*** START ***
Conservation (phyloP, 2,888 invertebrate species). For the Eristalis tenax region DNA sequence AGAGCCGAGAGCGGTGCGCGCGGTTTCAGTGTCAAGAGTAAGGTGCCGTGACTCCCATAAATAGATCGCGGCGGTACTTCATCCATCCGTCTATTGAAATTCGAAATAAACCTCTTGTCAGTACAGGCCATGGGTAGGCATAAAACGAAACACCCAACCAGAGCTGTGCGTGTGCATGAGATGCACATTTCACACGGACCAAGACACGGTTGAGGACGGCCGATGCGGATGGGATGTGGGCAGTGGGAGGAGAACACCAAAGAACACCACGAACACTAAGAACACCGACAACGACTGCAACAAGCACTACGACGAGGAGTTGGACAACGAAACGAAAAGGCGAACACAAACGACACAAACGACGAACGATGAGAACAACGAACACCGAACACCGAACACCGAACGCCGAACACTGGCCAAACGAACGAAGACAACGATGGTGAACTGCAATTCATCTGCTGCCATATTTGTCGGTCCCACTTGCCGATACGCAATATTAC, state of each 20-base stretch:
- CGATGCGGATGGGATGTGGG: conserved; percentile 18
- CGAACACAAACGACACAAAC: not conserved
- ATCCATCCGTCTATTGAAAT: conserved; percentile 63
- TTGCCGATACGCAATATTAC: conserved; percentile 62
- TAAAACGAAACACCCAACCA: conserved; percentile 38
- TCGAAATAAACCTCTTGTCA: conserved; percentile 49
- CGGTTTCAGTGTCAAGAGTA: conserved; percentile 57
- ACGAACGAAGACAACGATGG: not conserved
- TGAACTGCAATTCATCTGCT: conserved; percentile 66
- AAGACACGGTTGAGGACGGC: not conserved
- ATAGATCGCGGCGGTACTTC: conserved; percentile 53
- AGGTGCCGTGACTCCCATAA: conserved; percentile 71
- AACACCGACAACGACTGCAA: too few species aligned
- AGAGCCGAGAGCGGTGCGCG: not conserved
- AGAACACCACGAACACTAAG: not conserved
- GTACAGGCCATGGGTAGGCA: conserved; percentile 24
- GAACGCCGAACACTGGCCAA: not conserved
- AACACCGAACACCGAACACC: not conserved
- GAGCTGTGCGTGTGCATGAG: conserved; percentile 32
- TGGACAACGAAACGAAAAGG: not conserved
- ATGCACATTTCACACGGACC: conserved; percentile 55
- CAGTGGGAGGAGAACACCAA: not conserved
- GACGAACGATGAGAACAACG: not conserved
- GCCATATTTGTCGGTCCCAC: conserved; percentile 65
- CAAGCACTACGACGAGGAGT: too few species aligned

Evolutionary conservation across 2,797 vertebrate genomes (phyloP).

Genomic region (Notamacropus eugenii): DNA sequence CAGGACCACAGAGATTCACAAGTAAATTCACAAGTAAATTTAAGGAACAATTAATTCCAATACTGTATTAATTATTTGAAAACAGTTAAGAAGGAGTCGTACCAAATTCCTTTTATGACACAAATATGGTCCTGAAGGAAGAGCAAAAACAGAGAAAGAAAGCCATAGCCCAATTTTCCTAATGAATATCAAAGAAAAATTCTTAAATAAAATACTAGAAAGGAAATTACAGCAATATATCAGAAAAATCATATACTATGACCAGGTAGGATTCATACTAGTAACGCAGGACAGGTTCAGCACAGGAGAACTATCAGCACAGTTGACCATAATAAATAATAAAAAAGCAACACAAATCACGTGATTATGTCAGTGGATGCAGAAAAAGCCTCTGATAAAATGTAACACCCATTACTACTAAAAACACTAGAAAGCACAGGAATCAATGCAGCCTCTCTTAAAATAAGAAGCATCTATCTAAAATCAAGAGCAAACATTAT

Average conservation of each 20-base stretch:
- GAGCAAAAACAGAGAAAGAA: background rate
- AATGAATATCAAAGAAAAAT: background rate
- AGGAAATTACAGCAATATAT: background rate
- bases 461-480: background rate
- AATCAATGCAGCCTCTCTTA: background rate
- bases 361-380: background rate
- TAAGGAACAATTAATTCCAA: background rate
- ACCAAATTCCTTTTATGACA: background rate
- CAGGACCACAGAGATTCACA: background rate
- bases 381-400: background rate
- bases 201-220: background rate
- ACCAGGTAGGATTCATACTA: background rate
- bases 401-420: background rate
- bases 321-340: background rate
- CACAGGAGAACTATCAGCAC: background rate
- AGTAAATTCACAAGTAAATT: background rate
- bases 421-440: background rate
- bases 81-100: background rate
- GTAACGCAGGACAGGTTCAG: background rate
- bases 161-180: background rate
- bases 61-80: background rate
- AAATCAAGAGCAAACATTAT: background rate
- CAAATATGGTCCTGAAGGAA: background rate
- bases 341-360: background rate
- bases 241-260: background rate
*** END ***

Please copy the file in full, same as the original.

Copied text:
Conservation (phyloP, 2,888 invertebrate species). For the Eristalis tenax region DNA sequence AGAGCCGAGAGCGGTGCGCGCGGTTTCAGTGTCAAGAGTAAGGTGCCGTGACTCCCATAAATAGATCGCGGCGGTACTTCATCCATCCGTCTATTGAAATTCGAAATAAACCTCTTGTCAGTACAGGCCATGGGTAGGCATAAAACGAAACACCCAACCAGAGCTGTGCGTGTGCATGAGATGCACATTTCACACGGACCAAGACACGGTTGAGGACGGCCGATGCGGATGGGATGTGGGCAGTGGGAGGAGAACACCAAAGAACACCACGAACACTAAGAACACCGACAACGACTGCAACAAGCACTACGACGAGGAGTTGGACAACGAAACGAAAAGGCGAACACAAACGACACAAACGACGAACGATGAGAACAACGAACACCGAACACCGAACACCGAACGCCGAACACTGGCCAAACGAACGAAGACAACGATGGTGAACTGCAATTCATCTGCTGCCATATTTGTCGGTCCCACTTGCCGATACGCAATATTAC, state of each 20-base stretch:
- CGATGCGGATGGGATGTGGG: conserved; percentile 18
- CGAACACAAACGACACAAAC: not conserved
- ATCCATCCGTCTATTGAAAT: conserved; percentile 63
- TTGCCGATACGCAATATTAC: conserved; percentile 62
- TAAAACGAAACACCCAACCA: conserved; percentile 38
- TCGAAATAAACCTCTTGTCA: conserved; percentile 49
- CGGTTTCAGTGTCAAGAGTA: conserved; percentile 57
- ACGAACGAAGACAACGATGG: not conserved
- TGAACTGCAATTCATCTGCT: conserved; percentile 66
- AAGACACGGTTGAGGACGGC: not conserved
- ATAGATCGCGGCGGTACTTC: conserved; percentile 53
- AGGTGCCGTGACTCCCATAA: conserved; percentile 71
- AACACCGACAACGACTGCAA: too few species aligned
- AGAGCCGAGAGCGGTGCGCG: not conserved
- AGAACACCACGAACACTAAG: not conserved
- GTACAGGCCATGGGTAGGCA: conserved; percentile 24
- GAACGCCGAACACTGGCCAA: not conserved
- AACACCGAACACCGAACACC: not conserved
- GAGCTGTGCGTGTGCATGAG: conserved; percentile 32
- TGGACAACGAAACGAAAAGG: not conserved
- ATGCACATTTCACACGGACC: conserved; percentile 55
- CAGTGGGAGGAGAACACCAA: not conserved
- GACGAACGATGAGAACAACG: not conserved
- GCCATATTTGTCGGTCCCAC: conserved; percentile 65
- CAAGCACTACGACGAGGAGT: too few species aligned

Evolutionary conservation across 2,797 vertebrate genomes (phyloP).

Genomic region (Notamacropus eugenii): DNA sequence CAGGACCACAGAGATTCACAAGTAAATTCACAAGTAAATTTAAGGAACAATTAATTCCAATACTGTATTAATTATTTGAAAACAGTTAAGAAGGAGTCGTACCAAATTCCTTTTATGACACAAATATGGTCCTGAAGGAAGAGCAAAAACAGAGAAAGAAAGCCATAGCCCAATTTTCCTAATGAATATCAAAGAAAAATTCTTAAATAAAATACTAGAAAGGAAATTACAGCAATATATCAGAAAAATCATATACTATGACCAGGTAGGATTCATACTAGTAACGCAGGACAGGTTCAGCACAGGAGAACTATCAGCACAGTTGACCATAATAAATAATAAAAAAGCAACACAAATCACGTGATTATGTCAGTGGATGCAGAAAAAGCCTCTGATAAAATGTAACACCCATTACTACTAAAAACACTAGAAAGCACAGGAATCAATGCAGCCTCTCTTAAAATAAGAAGCATCTATCTAAAATCAAGAGCAAACATTAT

Average conservation of each 20-base stretch:
- GAGCAAAAACAGAGAAAGAA: background rate
- AATGAATATCAAAGAAAAAT: background rate
- AGGAAATTACAGCAATATAT: background rate
- bases 461-480: background rate
- AATCAATGCAGCCTCTCTTA: background rate
- bases 361-380: background rate
- TAAGGAACAATTAATTCCAA: background rate
- ACCAAATTCCTTTTATGACA: background rate
- CAGGACCACAGAGATTCACA: background rate
- bases 381-400: background rate
- bases 201-220: background rate
- ACCAGGTAGGATTCATACTA: background rate
- bases 401-420: background rate
- bases 321-340: background rate
- CACAGGAGAACTATCAGCAC: background rate
- AGTAAATTCACAAGTAAATT: background rate
- bases 421-440: background rate
- bases 81-100: background rate
- GTAACGCAGGACAGGTTCAG: background rate
- bases 161-180: background rate
- bases 61-80: background rate
- AAATCAAGAGCAAACATTAT: background rate
- CAAATATGGTCCTGAAGGAA: background rate
- bases 341-360: background rate
- bases 241-260: background rate